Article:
Scott Snyder begins Wytches with a horrific and attention-grabbing scene set in the past, featuring a woman trapped in a tree. We then join Sailor Rooks and her father in the present day waiting for the school bus in a remote area of New Hampshire. She’s about to start a new school and is concerned that people might know who she is.

Snyder drags on this mystery pleasingly over the first chapter, which proves a smart toying with what horror can entail. The title indicates one aspect, but that first chapter also includes a harrowing bullying scene. Ultimately, though, the horror is the fear of the unknown and just what might lurk in the woods, and as Snyder continues his examination of the Rooks family, more guilt and darkness emerges, and a lot more terror. Part of that also comes from an excellent twisting of another horror standby, that of people knowing some form of truth, but because what they’ve seen is inexplicable in the normal course of events, those who could help plain don’t believe them.

The continuing foreboding is punctuated by moments of visceral horror, and both are extremely effectively conveyed by artist Jock, who gives us a normal, likeable family. That’s important because when they’re subsequently dredged through hell it’s so much more horrific. He works harmoniously with colourist Matt Hollingsworth, their symbiosis such that it’s difficult to work out which of them might be responsible for the chilling and disorienting splatter effect used on so many pages.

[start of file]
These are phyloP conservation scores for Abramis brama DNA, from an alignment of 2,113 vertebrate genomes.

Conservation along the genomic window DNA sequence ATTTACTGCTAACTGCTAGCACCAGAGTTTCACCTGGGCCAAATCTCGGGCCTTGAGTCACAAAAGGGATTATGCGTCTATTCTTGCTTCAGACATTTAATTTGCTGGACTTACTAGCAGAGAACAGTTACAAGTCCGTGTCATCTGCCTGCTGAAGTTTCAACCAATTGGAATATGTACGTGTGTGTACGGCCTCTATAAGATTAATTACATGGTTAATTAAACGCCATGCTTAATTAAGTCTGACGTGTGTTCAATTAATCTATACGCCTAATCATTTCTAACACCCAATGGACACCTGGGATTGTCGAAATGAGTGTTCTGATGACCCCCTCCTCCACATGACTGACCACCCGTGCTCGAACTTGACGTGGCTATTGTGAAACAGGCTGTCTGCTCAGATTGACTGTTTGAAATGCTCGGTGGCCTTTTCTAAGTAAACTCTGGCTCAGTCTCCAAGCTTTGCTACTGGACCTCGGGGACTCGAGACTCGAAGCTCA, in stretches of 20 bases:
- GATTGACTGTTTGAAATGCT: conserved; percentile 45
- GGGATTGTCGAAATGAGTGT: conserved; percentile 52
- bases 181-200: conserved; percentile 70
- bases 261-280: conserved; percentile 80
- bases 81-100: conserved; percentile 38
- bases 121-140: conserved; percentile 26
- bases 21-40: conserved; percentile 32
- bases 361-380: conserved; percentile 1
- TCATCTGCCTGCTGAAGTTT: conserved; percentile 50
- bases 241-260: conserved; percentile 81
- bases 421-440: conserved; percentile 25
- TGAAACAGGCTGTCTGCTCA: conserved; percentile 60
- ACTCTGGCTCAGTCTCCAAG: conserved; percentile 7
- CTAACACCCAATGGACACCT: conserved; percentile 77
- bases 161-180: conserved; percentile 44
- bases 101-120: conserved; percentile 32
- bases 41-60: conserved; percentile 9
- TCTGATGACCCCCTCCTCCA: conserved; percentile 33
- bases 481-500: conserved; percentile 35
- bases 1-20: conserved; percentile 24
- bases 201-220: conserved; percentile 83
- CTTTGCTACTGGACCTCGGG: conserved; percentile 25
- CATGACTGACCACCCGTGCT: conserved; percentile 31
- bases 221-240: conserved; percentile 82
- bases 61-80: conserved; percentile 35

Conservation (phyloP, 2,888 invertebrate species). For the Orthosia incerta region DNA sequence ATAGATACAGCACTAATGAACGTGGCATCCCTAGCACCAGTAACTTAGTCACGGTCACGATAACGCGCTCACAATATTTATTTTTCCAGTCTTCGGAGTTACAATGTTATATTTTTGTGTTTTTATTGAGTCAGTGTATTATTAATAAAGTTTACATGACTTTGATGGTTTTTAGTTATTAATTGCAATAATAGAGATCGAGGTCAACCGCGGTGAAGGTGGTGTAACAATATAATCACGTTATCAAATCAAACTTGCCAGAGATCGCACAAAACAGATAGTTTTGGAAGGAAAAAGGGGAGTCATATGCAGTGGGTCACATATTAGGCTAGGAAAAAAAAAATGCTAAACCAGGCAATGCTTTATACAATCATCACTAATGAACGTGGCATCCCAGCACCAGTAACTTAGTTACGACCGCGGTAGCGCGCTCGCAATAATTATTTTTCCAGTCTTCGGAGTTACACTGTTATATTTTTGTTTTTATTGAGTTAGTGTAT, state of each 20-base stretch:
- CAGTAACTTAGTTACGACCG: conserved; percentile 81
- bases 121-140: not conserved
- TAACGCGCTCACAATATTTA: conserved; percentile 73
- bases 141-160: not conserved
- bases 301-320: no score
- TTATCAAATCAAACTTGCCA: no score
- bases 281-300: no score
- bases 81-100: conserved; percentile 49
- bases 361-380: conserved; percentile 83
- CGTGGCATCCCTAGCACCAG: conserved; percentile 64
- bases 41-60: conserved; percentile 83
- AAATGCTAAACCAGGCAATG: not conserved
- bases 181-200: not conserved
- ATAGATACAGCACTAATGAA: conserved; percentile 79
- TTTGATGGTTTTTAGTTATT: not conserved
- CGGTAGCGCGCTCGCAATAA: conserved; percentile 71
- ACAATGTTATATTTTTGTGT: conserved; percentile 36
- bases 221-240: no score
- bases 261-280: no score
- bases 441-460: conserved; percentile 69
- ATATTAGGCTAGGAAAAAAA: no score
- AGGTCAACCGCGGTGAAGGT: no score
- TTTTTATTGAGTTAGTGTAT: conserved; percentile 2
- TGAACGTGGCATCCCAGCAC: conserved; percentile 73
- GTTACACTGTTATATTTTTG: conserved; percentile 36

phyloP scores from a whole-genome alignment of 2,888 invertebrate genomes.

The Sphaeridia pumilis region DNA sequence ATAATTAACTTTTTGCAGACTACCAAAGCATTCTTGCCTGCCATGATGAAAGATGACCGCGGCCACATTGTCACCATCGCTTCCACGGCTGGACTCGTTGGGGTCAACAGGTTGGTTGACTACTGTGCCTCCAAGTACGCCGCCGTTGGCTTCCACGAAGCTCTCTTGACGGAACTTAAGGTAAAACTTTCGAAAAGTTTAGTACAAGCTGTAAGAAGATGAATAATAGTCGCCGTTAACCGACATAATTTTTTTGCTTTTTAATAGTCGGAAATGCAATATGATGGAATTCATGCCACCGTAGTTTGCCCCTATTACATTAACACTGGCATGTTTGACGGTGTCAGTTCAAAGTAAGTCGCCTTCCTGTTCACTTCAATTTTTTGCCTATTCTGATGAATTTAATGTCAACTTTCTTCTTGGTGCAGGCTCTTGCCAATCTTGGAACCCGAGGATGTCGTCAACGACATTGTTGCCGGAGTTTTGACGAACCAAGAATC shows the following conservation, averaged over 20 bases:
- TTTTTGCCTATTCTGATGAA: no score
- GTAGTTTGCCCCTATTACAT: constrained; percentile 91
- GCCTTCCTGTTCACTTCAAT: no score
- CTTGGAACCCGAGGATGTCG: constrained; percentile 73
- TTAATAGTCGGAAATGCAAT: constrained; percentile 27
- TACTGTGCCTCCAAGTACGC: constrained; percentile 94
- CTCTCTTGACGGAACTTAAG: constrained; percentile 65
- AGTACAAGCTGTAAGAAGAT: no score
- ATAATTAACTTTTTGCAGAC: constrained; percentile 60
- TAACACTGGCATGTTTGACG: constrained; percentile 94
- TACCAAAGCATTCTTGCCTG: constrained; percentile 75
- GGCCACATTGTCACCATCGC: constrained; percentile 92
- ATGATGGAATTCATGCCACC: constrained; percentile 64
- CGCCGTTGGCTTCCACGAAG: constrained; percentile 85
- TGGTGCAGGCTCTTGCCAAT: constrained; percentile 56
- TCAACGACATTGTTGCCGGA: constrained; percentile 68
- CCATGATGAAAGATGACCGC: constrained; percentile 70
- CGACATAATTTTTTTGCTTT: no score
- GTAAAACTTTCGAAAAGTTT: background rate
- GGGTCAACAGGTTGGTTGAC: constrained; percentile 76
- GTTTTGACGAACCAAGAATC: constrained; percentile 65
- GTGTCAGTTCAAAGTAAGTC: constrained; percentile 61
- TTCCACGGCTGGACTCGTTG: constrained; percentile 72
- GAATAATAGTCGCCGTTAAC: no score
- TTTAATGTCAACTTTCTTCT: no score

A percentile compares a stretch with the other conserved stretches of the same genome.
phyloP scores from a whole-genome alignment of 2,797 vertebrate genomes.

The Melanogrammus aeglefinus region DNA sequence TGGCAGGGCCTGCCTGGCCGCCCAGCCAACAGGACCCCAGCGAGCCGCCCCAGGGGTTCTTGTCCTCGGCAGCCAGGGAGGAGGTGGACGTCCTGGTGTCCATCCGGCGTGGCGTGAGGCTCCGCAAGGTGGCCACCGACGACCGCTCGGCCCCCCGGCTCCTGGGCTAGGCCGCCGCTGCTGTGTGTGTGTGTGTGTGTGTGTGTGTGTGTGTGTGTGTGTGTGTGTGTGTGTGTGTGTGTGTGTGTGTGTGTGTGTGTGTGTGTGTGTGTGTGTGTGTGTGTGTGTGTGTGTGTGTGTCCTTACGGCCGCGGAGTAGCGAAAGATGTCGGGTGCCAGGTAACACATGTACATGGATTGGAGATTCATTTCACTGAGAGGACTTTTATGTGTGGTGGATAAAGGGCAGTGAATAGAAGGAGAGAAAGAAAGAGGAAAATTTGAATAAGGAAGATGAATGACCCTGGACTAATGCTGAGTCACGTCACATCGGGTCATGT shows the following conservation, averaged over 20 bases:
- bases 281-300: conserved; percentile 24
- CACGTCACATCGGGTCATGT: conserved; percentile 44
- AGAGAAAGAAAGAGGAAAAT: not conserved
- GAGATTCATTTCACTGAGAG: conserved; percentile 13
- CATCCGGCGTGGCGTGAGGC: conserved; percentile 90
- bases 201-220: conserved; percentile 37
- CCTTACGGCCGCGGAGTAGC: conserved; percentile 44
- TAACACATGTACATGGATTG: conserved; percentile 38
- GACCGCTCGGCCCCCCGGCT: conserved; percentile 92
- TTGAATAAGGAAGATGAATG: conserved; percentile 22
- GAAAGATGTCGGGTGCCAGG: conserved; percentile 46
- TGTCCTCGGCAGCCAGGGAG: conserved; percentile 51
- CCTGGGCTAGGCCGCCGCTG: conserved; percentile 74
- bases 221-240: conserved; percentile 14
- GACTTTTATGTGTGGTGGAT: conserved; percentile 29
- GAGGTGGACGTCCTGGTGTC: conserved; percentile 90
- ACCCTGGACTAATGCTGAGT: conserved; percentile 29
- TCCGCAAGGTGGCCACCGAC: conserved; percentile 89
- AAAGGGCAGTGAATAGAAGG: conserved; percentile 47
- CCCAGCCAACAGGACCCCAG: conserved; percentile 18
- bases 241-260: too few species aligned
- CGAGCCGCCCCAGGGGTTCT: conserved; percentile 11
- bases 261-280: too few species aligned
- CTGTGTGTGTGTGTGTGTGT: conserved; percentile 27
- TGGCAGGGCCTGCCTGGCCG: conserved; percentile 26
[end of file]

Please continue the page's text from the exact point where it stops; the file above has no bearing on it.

With every chapter the horror escalates, a considerable achievement because it’s emotional horror in addition to the standard shock, and parents will feel it more keenly. An incredibly fast paced final chapter reveals all, and supplies a new surprise. Ultimately Wytches is a story of redemption and reclamation, and because Snyder, Jock and Hollingsworth have tuned into the beyond so astutely it’ll scare the crap out of even seasoned horror fans.

If you enjoy this, it was followed two years later by a Halloween Special.